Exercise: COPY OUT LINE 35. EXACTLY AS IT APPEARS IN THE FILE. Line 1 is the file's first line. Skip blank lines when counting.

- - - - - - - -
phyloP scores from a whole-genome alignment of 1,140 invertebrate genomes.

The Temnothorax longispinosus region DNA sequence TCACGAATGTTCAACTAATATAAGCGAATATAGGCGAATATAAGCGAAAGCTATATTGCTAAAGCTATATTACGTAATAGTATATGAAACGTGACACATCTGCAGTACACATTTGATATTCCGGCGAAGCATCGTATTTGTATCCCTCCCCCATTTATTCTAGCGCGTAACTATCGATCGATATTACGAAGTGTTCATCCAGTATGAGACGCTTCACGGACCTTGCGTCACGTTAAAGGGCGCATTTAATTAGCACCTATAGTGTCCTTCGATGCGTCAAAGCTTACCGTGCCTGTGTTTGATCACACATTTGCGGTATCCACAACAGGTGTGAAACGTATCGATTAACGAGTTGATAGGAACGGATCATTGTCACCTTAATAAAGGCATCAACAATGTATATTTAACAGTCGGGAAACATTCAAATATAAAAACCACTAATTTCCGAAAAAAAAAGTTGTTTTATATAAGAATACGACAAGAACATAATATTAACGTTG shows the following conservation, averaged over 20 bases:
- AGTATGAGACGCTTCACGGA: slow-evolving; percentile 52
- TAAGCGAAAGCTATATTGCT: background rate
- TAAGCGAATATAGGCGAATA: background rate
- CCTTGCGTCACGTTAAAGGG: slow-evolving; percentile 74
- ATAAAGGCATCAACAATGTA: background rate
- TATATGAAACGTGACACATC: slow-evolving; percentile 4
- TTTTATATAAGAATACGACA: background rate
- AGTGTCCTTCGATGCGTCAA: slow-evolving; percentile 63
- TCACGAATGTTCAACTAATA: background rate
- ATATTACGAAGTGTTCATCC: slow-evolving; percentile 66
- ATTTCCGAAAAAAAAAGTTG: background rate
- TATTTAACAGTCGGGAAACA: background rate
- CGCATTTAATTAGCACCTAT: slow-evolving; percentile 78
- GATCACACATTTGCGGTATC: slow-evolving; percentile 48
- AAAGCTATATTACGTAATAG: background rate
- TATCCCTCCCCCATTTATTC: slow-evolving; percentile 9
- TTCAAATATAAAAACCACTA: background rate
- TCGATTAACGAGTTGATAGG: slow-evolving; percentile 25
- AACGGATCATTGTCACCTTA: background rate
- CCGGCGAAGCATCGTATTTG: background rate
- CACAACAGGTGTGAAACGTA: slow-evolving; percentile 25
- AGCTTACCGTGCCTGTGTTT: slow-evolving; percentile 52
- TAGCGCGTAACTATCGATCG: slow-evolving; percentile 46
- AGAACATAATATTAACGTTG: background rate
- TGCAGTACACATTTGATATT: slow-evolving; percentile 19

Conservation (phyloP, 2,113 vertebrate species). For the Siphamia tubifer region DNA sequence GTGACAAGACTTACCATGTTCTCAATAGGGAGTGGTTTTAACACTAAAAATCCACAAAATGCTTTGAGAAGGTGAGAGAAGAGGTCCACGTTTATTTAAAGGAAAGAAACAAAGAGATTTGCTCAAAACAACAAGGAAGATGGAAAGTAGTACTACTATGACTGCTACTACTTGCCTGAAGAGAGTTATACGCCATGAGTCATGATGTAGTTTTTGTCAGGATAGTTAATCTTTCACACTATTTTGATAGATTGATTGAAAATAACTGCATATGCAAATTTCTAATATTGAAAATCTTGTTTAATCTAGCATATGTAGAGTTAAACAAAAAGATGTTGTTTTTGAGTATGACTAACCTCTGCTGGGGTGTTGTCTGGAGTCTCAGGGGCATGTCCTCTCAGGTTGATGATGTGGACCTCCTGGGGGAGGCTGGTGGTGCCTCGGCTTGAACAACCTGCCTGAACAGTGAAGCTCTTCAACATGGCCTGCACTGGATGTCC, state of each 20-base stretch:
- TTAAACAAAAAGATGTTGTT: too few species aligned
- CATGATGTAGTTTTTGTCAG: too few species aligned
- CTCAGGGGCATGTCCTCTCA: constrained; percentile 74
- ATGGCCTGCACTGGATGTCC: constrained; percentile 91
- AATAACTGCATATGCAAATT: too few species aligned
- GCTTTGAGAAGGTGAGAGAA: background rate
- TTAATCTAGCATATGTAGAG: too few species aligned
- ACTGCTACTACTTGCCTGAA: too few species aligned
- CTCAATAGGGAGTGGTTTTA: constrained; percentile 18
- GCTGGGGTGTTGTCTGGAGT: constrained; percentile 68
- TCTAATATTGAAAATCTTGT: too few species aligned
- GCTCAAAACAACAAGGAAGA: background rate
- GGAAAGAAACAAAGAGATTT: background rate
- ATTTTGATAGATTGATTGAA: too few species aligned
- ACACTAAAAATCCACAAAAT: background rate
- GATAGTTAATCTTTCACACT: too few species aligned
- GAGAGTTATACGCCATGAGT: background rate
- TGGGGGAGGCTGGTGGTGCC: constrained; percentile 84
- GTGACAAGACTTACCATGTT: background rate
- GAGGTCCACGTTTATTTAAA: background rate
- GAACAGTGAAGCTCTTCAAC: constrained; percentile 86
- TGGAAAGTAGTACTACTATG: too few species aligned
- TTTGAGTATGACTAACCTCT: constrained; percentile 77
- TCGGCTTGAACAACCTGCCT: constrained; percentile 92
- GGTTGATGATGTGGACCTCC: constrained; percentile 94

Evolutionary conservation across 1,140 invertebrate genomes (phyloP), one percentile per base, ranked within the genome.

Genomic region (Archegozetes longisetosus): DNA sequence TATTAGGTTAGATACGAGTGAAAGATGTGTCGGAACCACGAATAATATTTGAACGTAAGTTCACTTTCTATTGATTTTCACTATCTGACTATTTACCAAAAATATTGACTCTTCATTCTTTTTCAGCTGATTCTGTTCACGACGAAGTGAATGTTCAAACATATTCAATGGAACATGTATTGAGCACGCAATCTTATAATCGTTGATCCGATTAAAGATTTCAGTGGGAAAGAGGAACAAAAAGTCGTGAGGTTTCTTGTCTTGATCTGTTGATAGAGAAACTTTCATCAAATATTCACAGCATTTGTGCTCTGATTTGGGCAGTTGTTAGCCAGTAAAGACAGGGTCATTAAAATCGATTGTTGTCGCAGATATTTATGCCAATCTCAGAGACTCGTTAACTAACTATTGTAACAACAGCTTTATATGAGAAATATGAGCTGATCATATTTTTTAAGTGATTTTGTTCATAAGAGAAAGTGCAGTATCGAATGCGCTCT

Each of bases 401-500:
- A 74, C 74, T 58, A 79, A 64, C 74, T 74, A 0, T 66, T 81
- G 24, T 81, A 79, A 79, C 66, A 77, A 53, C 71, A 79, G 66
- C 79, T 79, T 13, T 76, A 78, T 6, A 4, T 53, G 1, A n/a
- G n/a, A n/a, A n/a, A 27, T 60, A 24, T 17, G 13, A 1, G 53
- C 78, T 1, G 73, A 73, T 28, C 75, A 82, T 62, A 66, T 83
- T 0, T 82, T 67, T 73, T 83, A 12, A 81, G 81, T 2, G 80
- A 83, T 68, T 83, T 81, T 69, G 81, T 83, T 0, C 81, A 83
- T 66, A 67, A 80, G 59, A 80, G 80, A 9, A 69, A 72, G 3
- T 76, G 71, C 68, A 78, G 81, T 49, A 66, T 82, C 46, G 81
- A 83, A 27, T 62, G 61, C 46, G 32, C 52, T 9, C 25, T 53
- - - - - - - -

- TTAATCTAGCATATGTAGAG: too few species aligned